Ledstone was quite unrepentant about his grandfather, whose sensational demise had triggered the repeal of the late U.S.’s third, and most disastrous, attempt at Prohibition. He argued that responsible adults should be allowed to commit suicide in any way they pleased—by alcohol, cocaine or even tobacco—as long as they did not kill innocent bystanders during the process.

When the proposed budget for Spaceguard Phase 2 was first presented to him, Senator Ledstone had been outraged by the idea of throwing billions of dollars into space. It was true that the global economy was in good shape; since the almost simultaneous collapse of communism and capitalism, the skillful application of chaos theory by World Bank mathematicians had broken the old cycle of booms and busts and averted (so far) the Final Depression predicted by many pessimists. Nonetheless, the Senator argued that the money could be much better spent on Earth—especially on his favorite project, reconstructing what was left of California after the Su­perquake.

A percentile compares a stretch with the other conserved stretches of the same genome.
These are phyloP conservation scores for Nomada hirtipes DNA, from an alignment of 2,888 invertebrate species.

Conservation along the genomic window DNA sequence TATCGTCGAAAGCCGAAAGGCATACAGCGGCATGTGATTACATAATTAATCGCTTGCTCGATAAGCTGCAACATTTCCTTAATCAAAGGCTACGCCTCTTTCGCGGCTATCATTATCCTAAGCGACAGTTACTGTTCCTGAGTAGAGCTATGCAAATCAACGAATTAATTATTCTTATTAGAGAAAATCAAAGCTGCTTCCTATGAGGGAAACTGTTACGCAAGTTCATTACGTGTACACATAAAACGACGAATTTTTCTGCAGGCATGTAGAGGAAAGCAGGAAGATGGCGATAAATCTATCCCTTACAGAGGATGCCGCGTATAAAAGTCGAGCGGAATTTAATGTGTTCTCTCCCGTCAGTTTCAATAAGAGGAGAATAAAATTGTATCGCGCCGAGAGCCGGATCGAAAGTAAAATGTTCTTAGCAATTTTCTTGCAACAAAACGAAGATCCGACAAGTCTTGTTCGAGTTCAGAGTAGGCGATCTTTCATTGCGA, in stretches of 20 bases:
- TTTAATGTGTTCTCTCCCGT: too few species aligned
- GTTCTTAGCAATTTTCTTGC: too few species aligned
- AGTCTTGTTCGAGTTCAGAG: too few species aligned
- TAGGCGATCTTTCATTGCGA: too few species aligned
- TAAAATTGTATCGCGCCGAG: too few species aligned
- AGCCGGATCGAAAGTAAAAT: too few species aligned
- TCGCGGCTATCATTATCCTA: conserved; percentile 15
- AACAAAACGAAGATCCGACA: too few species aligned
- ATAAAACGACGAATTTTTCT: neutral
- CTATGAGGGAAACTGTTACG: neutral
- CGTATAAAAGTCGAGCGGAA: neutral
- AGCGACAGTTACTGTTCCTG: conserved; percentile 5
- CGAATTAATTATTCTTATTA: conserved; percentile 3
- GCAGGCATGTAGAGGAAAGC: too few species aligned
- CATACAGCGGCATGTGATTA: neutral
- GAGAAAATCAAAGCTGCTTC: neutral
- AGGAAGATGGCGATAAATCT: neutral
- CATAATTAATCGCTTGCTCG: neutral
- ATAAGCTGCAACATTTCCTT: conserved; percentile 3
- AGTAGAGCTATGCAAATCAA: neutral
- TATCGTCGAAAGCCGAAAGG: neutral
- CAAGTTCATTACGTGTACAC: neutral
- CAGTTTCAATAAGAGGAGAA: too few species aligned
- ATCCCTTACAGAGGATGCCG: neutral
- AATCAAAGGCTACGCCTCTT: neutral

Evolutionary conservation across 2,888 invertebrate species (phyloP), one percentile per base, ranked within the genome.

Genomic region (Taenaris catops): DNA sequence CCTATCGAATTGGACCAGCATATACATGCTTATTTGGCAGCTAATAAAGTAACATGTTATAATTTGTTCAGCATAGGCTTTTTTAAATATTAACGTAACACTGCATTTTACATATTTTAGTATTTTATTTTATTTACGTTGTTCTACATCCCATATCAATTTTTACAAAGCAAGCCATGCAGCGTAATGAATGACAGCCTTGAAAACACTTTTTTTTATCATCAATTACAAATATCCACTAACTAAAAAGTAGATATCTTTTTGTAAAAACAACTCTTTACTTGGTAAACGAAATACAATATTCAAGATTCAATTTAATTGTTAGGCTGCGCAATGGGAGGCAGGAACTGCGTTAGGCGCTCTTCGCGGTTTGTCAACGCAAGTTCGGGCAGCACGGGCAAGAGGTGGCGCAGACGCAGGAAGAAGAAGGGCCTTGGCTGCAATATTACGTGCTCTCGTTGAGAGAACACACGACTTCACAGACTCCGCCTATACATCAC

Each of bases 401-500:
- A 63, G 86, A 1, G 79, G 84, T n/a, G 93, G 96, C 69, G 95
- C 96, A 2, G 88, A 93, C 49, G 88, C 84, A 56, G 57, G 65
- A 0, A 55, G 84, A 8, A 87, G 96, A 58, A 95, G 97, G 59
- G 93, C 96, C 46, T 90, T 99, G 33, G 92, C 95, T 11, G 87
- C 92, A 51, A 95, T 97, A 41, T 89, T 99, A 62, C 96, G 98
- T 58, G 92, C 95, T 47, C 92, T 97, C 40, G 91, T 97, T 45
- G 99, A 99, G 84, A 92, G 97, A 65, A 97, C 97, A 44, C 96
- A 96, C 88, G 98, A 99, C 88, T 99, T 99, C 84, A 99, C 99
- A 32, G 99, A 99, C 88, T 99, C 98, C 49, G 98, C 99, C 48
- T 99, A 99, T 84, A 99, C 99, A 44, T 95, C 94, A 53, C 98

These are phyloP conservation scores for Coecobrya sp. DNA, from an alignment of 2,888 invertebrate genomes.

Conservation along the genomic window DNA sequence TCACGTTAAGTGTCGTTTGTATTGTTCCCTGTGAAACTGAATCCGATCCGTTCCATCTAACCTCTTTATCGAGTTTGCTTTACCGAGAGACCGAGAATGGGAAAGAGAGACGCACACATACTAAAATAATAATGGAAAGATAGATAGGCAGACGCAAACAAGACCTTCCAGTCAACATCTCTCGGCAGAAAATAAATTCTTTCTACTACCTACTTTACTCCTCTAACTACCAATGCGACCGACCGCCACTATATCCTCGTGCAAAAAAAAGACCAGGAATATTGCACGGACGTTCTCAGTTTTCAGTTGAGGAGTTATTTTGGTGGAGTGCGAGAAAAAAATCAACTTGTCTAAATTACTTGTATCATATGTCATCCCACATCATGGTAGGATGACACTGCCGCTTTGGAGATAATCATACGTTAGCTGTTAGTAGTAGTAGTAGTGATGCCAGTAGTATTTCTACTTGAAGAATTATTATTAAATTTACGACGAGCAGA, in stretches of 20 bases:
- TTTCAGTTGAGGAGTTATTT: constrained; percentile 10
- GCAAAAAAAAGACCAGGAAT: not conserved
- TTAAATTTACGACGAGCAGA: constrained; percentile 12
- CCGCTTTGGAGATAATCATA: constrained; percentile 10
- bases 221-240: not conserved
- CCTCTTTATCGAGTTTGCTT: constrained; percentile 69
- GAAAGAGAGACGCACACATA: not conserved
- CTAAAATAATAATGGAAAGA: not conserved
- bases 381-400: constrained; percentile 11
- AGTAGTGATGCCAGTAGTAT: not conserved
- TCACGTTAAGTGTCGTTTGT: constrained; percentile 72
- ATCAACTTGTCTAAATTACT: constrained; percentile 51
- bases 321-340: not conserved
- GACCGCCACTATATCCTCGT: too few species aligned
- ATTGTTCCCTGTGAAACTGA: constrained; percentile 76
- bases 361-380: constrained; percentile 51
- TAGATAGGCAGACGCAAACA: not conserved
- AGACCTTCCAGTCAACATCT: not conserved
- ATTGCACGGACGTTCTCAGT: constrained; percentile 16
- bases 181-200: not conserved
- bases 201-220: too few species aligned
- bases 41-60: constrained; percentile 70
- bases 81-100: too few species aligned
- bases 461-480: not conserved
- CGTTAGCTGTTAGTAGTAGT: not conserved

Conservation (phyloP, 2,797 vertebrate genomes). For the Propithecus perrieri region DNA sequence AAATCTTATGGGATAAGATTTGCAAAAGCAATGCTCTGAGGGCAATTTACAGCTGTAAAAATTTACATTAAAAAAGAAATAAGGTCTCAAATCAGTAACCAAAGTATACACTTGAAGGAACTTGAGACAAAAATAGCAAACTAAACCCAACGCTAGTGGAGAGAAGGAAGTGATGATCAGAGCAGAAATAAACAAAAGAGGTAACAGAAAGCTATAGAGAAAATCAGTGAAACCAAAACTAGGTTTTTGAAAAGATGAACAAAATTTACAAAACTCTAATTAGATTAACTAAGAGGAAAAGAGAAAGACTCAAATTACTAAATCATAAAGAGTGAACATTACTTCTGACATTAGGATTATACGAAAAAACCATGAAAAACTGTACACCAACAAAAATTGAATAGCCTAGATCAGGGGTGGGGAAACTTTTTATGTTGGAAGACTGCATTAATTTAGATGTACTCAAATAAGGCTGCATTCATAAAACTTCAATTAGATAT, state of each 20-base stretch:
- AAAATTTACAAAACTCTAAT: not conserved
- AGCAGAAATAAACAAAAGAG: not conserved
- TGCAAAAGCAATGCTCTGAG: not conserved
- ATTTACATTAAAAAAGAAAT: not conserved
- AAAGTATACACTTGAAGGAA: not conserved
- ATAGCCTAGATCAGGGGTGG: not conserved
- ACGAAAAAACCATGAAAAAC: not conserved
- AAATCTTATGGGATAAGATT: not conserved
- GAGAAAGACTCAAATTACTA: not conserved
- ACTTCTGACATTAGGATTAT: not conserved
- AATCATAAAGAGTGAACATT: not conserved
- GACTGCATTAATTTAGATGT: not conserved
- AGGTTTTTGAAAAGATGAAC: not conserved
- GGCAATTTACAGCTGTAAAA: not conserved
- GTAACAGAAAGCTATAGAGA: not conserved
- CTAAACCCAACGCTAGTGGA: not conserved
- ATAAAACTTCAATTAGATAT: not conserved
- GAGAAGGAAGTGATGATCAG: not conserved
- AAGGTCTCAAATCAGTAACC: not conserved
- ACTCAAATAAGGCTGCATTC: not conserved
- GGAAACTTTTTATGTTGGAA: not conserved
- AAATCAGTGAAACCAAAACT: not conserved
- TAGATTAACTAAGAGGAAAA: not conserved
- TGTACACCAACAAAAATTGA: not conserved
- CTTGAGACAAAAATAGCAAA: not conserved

When Ledstone had twice vetoed Spaceguard Phase 2, everyone agreed that no one on Earth would make him change his mind. They had reckoned without someone from Mars.

The Red Planet was no longer quite so red, though the process of greening it had barely begun. Concentrating on the problems of survival, the colonists (they hated the word and were already saying proudly “we Martians”) had little energy left over for art or science. But the lightning flash of genius strikes where it will, and the greatest theoretical physicist of the century was born under the bubble domes of Port Lowell.